Australia, Canada and UK exempt from new US investment rules - but not New Zealand

Investors from Australia, Canada and the UK that meet certain criteria will be exempted from some new US restrictions on foreign investment - but New Zealand didn't make the cut. 

The three countries have been added to an 'excepted states' list and may face different compliance requirements to revised US investment regulations released this week.  

The finalised rules, which will come into effect on February 13, expand the influence of the Committee on Foreign Investment in the United States (CFIUS) to protect from foreign influence. 

It gives US President Donald Trump and CFIUS the power to review more real estate transactions, mergers and stock purchases to ensure they do not compromise US national security. 

Trump turned to CFIUS - part of the US Department of the Treasury - in 2018 to block a multi-billion-dollar bid by Singapore-based Broadcom to purchase US phone chip maker Qualcomm, citing national security concerns. 

The exceptions for Australia, Canada and the UK derive from formal defence and security alliances that each of those countries has with the US, as well as similarities with the US in their existing investment screening regimes.

New Zealand has not been included in the first iteration of the 'excepted states' list - the only member of the Anglophone Five Eyes intelligence network comprising the US, UK, Canada, Australia and New Zealand. 

It follows recent speculation by a top spy that New Zealand's Five Eyes membership is "on the edge of viability" because of Chinese influence - an allegation refuted by Andrew Little, the minister responsible for New Zealand's spy agencies. 

US officials have informed the Ministry of Foreign Affairs and Trade that New Zealand "will be in a strong position to eventually be added to the list, based on our own recently-announced foreign investment screening reforms".

Prime Minister Jacinda Ardern and US President Donald Trump discussed trade and other topics during a meeting in New York in 2019.
Prime Minister Jacinda Ardern and US President Donald Trump discussed trade and other topics during a meeting in New York in 2019. Photo credit: Newshub

A spokesperson said: "New Zealand is a very close partner of the US, and we have a strong defence relationship. However, our defence relationship stops short of a formal alliance, which is a likely factor in determining the 'excepted states' list."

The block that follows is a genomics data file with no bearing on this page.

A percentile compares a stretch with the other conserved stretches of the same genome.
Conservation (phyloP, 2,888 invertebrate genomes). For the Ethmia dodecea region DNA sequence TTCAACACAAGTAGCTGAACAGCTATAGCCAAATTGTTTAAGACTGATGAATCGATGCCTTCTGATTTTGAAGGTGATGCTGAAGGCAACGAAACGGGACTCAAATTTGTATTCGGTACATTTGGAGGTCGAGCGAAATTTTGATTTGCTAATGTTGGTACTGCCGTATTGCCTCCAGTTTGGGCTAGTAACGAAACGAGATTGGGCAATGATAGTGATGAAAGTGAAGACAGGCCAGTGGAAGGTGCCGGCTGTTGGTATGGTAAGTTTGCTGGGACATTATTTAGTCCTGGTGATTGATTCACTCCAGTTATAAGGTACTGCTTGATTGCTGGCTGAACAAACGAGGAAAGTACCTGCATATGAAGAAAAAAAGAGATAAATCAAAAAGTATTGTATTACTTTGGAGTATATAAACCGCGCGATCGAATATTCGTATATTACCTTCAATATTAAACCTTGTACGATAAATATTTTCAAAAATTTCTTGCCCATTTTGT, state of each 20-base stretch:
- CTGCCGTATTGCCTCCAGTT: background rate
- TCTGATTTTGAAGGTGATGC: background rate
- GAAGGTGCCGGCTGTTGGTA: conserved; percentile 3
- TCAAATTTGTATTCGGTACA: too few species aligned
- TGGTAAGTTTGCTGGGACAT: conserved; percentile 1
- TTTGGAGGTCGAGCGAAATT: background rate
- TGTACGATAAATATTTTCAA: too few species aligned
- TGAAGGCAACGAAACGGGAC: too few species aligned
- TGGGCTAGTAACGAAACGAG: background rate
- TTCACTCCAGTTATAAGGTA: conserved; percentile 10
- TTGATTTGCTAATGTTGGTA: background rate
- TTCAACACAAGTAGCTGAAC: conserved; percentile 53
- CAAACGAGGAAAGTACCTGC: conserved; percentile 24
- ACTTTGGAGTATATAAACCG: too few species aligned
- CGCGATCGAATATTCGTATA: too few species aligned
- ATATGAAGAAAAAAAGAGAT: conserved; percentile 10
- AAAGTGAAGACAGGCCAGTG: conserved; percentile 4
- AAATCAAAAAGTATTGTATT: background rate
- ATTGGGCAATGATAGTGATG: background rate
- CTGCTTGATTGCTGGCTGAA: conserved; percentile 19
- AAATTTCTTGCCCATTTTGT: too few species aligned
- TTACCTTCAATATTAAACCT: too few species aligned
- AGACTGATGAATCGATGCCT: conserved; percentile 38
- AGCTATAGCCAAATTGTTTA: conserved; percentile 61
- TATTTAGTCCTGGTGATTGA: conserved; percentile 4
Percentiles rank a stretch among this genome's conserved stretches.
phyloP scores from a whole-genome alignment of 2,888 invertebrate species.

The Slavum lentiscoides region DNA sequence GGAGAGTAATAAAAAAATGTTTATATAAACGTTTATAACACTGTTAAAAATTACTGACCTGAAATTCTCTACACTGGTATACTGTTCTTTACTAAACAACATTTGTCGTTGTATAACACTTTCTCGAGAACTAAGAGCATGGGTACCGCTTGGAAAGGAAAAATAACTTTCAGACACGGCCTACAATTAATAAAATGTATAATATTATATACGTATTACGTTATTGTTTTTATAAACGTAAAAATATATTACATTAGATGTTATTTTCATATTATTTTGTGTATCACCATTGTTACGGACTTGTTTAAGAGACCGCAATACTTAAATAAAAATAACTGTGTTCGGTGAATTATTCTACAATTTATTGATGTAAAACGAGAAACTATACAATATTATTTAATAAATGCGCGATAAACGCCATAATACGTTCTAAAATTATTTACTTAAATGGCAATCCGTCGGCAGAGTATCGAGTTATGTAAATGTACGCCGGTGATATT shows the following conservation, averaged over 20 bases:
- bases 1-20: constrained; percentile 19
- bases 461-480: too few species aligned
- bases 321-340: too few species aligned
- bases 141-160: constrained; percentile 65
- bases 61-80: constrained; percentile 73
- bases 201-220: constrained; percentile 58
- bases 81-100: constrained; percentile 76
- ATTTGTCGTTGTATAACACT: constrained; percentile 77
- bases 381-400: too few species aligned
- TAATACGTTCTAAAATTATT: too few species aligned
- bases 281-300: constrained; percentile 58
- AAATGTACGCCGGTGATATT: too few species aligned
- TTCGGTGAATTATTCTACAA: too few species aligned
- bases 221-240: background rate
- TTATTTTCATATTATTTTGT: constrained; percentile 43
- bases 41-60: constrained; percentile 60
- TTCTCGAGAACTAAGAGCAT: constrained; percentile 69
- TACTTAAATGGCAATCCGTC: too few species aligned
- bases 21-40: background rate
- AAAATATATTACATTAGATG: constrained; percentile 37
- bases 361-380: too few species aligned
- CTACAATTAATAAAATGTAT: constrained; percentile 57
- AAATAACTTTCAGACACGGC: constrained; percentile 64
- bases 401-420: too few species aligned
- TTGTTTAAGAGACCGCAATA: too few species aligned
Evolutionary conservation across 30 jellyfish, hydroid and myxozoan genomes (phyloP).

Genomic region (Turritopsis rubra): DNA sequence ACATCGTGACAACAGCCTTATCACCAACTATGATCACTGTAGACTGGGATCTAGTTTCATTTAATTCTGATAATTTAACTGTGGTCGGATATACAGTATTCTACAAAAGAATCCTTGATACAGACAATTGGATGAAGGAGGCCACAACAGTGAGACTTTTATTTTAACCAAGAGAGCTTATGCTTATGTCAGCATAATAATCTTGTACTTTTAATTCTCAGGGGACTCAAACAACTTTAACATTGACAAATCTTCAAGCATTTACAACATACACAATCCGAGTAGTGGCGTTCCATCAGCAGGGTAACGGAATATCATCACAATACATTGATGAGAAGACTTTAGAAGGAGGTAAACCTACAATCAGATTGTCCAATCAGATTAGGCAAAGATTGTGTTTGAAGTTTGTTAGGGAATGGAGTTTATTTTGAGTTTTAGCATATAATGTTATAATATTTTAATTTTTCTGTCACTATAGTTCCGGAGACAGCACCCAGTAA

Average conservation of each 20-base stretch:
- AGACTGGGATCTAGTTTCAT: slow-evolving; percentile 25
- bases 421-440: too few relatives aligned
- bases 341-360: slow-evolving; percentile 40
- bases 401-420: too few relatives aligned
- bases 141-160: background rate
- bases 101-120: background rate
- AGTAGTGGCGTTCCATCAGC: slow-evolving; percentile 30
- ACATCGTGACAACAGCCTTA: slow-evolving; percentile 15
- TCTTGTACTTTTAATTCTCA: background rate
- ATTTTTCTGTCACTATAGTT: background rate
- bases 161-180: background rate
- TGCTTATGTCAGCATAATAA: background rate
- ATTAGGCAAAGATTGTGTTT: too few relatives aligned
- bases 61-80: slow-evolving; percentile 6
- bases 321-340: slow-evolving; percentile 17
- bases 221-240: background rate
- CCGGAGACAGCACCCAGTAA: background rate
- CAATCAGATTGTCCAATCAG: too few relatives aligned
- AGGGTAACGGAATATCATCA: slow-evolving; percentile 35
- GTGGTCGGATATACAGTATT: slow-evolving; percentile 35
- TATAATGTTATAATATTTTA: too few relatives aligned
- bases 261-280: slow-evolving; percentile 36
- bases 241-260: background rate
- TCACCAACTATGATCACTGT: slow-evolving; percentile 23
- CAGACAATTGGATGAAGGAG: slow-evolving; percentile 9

The US Embassy in New Zealand has been contacted for a response. 

It's not the first time New Zealand has missed out on exemptions given to its allies by the US, such as Australia and Canada being let off steel and aluminium tariffs imposed by the Trump administration in 2018. 

The tariffs remain today, despite Prime Minister Jacinda Ardern discussing exemptions for New Zealand when she met with President Trump in New York more than a year ago

Ardern met Trump again in New York last year on the sidelines of the UN General Assembly, where the trade relationship between New Zealand and the United States was a key topic.

"An excellent discussion on trade. I would say that discussion was met with enthusiasm by the President and I expect talks will be ongoing," Ardern said at the time

It's not all bad for New Zealand. In 2018, President Trump signed a law allowing Kiwis better business access to the United States, which was welcomed by Ardern. 

New Zealand's trade agreements 

The Government is currently pursuing a free trade agreement with the US. Deputy Prime Minister and Foreign Minister Winston Peters met with US Vice President Mike Pence in Washington last year for talks.  

New Zealand is also one of three countries the UK considers a top priority for post-Brexit free trade, while discussions between the European Union and New Zealand are ongoing. 

New Zealand is also part of the Comprehensive and Progressive Agreement for Trans-Pacific Partnership (CPTPP) which includes Australia, Brunei, Canada, Chile, Japan, Malaysia, Mexico, Peru, Singapore, and Vietnam.

China and South Korea have free trade agreements with New Zealand.